A group of Putnam County residents, public officials and business leaders is determined to make a difference in the community -- one step at a time.
On Thursday, organizers of a new countywide program called Walking to Wellness met in Greencastle to discuss ideas that they hope will encourage people to get involved in daily exercise. Specifically they hope more people will use the county's many walking trails.
Greencastle resident Joy Marley, a member of the group and president of the city's fitness trail People Pathways, said the group is asking residents to make "small changes" in their daily lives.
"We're not about extreme changes, like running a marathon," Marley told group members who gathered at Big Walnut Sports Park Thursday afternoon.
She said Walking to Wellness has two goals. One is for people to reduce their calorie intake by 100 calories each day and two is to walk 10,000 steps each day.
One of the members of the group, Steve Raines, is currently putting together a new map of Greencastle's People Pathways system. He has calculated the approximate number of footsteps it takes to walk the various trails.
A draft copy of the new map and footstep calculation was reviewed by the group on Thursday, but members don't expect to have it completed until the official launch of the program, possibly later in the year.
One major element of Walking to Wellness is the local business community. Attending last week's meeting were several officials with some of the factories and industries located within Greencastle.
June Pickens works in the human resources department at Crown Equipment and is a big supporter of Walking to Wellness.
She said the company encourages healthy habits for its employees, including a reduction in annual insurance premiums for workers and their spouses who participate in Crown's wellness program. Consequently, the company reports a 95 percent participation rate in the program.
"We're trying to do our part as the company's concerned," Pickens said.
She said she is excited about the opportunity to partner with Walking to Wellness and give employees more opportunities to become physically fit. One of the city's fitness trails runs a few feet from Crown's front door.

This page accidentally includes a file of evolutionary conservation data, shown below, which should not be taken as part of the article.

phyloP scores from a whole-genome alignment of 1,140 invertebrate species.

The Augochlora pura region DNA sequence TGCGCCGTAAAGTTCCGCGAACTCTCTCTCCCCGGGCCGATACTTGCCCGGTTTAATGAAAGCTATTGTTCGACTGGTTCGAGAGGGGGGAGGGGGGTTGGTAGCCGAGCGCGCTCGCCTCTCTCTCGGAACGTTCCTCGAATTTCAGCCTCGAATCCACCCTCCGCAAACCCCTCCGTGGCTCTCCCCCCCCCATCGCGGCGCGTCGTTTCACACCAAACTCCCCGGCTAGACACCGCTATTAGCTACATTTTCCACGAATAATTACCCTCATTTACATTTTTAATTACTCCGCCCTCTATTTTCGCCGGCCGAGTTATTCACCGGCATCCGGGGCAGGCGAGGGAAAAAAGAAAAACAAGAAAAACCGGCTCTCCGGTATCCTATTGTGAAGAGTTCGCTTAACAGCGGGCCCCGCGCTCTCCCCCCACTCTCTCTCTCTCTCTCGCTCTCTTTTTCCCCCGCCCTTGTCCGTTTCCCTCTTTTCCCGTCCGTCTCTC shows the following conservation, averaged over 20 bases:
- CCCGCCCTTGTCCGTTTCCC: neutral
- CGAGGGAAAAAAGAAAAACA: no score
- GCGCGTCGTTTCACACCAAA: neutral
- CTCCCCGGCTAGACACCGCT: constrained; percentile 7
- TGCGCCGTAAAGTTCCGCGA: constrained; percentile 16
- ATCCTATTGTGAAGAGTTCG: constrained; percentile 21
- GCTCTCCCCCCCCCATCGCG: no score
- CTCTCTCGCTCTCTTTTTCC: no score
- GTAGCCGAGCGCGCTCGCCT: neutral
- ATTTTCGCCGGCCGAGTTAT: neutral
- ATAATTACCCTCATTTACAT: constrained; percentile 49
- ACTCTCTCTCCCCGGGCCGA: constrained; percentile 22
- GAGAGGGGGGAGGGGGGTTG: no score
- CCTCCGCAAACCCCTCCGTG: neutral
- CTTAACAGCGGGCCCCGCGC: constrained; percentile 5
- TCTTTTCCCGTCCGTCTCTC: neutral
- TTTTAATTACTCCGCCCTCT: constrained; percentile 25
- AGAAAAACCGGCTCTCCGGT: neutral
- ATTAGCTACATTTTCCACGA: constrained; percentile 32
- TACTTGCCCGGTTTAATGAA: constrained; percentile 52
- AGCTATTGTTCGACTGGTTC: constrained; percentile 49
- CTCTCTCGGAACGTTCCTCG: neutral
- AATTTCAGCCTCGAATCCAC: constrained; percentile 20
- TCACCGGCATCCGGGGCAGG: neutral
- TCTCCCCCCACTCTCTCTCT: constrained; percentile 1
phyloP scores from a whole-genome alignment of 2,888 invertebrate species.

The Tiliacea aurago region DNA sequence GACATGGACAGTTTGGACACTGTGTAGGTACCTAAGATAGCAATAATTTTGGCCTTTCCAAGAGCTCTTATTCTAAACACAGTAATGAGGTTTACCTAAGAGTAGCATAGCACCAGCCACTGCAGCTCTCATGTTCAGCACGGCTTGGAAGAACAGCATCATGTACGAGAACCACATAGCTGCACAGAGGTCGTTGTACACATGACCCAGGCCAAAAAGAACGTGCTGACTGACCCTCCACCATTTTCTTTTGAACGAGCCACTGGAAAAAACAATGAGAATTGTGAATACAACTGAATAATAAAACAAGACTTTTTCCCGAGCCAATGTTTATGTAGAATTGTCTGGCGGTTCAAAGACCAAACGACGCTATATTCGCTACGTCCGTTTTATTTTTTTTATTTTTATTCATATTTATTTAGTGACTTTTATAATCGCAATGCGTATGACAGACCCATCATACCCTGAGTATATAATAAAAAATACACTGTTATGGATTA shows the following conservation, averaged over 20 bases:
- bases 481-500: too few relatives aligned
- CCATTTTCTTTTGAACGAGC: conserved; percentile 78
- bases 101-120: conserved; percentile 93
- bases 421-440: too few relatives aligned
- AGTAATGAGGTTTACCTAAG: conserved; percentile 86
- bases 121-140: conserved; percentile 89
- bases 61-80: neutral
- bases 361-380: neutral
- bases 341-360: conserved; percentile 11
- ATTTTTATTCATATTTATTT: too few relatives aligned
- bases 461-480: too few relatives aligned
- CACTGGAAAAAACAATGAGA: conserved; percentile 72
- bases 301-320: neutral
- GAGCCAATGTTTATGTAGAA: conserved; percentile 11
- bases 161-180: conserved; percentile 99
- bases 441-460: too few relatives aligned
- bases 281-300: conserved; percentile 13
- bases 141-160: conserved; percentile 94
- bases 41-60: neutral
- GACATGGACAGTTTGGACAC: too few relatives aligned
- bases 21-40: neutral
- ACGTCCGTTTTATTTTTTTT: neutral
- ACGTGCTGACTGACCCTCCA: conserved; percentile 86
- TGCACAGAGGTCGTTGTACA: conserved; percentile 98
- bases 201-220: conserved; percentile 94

"It's amazing how the People Pathways system is growing," she said. "I think it is just such a plus for this community and we as a company are trying to promote it for our employees."
A new face at the Walking to Wellness meeting was Kristi Nelson with Buzzi Unicem of Greencastle.
"It's new to us," she said, however she and another employee who has attended the meetings are heading back to their supervisors to encourage them to get the entire company more involved.
The reasons seem pretty obvious.
Annette Handy, a registered nurse employed at Putnam County Hospital, told group members that today's workers are "eating more and moving less."
An example she gave as to how poor health can affect the community is diabetes. According to statistics, diabetes is one of the country's most prevalent, debilitating, deadly and costly diseases. Nearly 21 million adults and children have the disease today, Handy said, and approximately one-third of them don't even know they have it.
She said estimates are that if the current trend continues, one in three Americans and one in two minorities born in 2000 will develop diabetes in their lifetime.
"Unfortunately, people don't want to make changes just to become healthy," Handy said. "As a corporation, you need to have ways to encourage people to make healthy choices."
Pickens said that many of the traditional junk foods have been removed from vending machines at Crown and employees are being given more healthy choices.
Marley said this all goes back to why People Pathways was first created a little more than a decade ago.
"What we tried to do with the pathway is give people the opportunity to be healthy," Marley said.
She said the organizers of the pathway system have been talking about incorporating some type of wellness program into the working person's day. She emphasized that Walking to Wellness is going to be a program for the entire county.
"What we're trying to do with this is create partnerships with entities within our community," she said. "That's kind of the driving force behind this."